I Do Not Like Green Papers Ma’am. @PennyMordauntMP

This article from The Disability News Service is a pretty accurate reflection of the state of the UK right now.

Having openly disregarded out of hand the findings from the UN that they are guilty of “grave or systematic violations” of the human rights of disabled people, our government is looking into making anyone claiming disability benefits meet regularly with an “employment coach” (read careers advisors with powers to take away your money). Now whilst this has been presented as helping people with disabilities get back to work, this will apply to anyone who isn’t in an institution. Read people needing physical care at home, people suffering a mental health crisis, people in constant relentless pain. People who can’t always fight back.

As someone who is negotiating a reduction in hours to hang on to what physical & mental health that’s left, this is scary. The argument behind insisting that people with disabilities work is to give a purpose and improve mental health. Well my dear Tory MPs, let me give you some cold hard facts.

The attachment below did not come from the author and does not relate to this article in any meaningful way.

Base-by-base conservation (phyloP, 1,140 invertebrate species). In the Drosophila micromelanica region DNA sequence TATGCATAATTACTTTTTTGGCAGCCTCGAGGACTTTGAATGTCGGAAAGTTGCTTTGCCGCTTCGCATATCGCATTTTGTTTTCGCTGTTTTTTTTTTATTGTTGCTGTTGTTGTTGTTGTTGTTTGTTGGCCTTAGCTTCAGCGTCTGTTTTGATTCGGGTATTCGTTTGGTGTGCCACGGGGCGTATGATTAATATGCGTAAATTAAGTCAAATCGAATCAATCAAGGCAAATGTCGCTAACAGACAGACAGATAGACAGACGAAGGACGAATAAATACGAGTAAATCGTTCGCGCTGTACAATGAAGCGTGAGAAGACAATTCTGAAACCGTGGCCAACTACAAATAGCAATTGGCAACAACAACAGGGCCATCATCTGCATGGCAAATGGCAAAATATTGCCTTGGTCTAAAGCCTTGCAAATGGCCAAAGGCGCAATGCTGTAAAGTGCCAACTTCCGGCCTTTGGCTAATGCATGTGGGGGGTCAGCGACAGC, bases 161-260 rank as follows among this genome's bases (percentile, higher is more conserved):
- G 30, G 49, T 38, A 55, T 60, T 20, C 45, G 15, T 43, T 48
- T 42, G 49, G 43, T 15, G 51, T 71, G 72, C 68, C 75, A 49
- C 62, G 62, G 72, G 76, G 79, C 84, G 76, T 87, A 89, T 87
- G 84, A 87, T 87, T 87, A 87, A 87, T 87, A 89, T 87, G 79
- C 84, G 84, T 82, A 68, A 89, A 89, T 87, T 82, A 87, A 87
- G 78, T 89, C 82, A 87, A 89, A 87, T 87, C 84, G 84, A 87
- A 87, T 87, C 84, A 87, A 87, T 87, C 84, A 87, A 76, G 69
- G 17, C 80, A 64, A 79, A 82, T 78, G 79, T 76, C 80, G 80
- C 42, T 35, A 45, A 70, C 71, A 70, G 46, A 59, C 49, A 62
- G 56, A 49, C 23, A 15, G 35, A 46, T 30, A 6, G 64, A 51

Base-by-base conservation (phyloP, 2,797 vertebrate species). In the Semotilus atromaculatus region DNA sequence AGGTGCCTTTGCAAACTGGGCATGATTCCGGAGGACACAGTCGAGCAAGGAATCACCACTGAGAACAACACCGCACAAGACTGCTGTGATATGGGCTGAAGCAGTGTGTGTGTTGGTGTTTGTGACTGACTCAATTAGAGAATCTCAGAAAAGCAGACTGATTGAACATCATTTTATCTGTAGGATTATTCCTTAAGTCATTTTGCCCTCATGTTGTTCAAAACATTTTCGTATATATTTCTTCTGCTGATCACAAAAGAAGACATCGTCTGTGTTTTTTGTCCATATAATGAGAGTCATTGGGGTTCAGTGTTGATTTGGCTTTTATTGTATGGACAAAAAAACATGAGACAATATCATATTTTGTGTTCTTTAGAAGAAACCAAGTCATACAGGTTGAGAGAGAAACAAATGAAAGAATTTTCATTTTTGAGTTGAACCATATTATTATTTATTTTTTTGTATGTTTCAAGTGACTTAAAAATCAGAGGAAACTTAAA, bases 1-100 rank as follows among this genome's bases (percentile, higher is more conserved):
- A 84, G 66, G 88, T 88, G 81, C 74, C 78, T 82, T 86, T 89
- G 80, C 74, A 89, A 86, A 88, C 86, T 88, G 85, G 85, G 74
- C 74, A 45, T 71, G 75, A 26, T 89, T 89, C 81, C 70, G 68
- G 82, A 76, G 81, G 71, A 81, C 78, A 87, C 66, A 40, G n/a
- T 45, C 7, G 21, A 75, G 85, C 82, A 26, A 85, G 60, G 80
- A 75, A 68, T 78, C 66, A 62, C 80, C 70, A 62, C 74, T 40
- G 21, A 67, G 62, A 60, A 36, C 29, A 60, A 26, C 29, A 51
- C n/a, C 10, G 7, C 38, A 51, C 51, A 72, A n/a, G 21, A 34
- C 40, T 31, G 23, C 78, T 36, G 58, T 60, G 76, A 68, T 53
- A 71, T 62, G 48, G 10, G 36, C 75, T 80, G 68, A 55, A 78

I love my job, but pushing through regardless has directly caused some very dark thoughts. And I am infinitely lucky to have the husband that I do because he listens every time I need to shout my frustrations at the world. Most people wouldn’t have the patience. (You, by the way, don’t deem him to be a carer despite dressing me every morning, helping me bathe, cooking for me, & cleaning. why? Because he does all of this AND holds down a successful job. Sounds fair, yes?)

Despite holding on by my fingernails, I work partially because I’m too scared that the state won’t catch me if let go.

A day of work leaves me with levels of pain that regular strong painkillers & morphine don’t touch. This is not “oh, take a nurofen & have a glass of wine”. This is unbearable pressure on my spine, deep bone pain in my joints to a level where without painkillers I’m physically sick. Now tell me how running your second home paid for out of Government coffers gives you a headache…